- It should be remembered that Passover, the celebration of freedom from foreign domination, brought thousands of Jewish pilgrims to Roman-dominated Jerusalem. It was a volatile time.
- Jesus was clandestinely arrested by night on the secluded Mount of Olives. Evidently, Jesus was popular enough with the general Jewish populace to worry those who wanted to maintain order. His foes did not want to trigger a riot (see Mk. 14:2; Luke 22:2; John 11:47- 57).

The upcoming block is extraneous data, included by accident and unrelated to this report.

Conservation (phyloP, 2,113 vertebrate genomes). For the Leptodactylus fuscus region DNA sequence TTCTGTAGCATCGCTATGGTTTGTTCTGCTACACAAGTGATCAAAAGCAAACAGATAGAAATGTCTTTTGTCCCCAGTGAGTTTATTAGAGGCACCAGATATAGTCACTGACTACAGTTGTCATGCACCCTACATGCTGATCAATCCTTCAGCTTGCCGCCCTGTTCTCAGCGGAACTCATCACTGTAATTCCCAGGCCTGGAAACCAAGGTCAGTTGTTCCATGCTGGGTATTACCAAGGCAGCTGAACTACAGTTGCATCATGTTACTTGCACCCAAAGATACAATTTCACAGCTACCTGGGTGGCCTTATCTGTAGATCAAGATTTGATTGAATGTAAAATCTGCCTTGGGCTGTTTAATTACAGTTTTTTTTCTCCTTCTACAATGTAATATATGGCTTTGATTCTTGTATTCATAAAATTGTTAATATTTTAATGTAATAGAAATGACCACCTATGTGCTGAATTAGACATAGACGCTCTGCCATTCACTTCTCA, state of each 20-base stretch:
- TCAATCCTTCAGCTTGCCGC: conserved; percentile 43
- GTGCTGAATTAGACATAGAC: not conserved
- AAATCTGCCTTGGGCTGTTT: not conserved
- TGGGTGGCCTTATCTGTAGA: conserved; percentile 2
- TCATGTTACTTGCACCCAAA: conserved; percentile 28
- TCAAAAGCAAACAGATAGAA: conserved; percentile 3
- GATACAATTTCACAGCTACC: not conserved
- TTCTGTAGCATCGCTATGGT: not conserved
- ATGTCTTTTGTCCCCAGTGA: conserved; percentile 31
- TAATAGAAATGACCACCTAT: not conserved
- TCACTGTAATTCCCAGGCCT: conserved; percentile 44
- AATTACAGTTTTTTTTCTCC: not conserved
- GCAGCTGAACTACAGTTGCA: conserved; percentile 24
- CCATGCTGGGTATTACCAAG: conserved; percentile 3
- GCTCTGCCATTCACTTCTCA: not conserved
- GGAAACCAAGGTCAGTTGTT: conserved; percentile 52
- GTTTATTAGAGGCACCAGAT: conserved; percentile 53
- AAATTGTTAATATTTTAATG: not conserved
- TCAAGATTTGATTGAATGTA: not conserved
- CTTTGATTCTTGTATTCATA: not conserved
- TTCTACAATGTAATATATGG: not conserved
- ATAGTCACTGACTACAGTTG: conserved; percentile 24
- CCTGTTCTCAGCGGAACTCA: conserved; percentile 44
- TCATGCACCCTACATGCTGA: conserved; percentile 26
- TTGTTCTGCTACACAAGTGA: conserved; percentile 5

- Multiple references in different forms and settings to Jesus’ death as “a cup” to be drunk suggest that Jesus himself grappled with the likelihood of his Passover execution in Jerusalem. See Mt 20:22-23;
26:27, 39 (and parallels in Mk 10:38-39; 14:23, 36, and Lk 22:20, 42); Jn 18:11; and 1 Cor 10:6, 25-26.
- The identity of the arresting party is unclear. Mark and Matthew describe it as from “the chief priests,” but John adds “soldiers” (Romans). Since Pilate effectively appointed the high priest, and since they had a durable working relationship, the composition of the arresting party may not really matter.
- Although Jesus does not resist arrest, there is swordplay that Jesus stops.
- It seems likely that the disciples scattered into the night.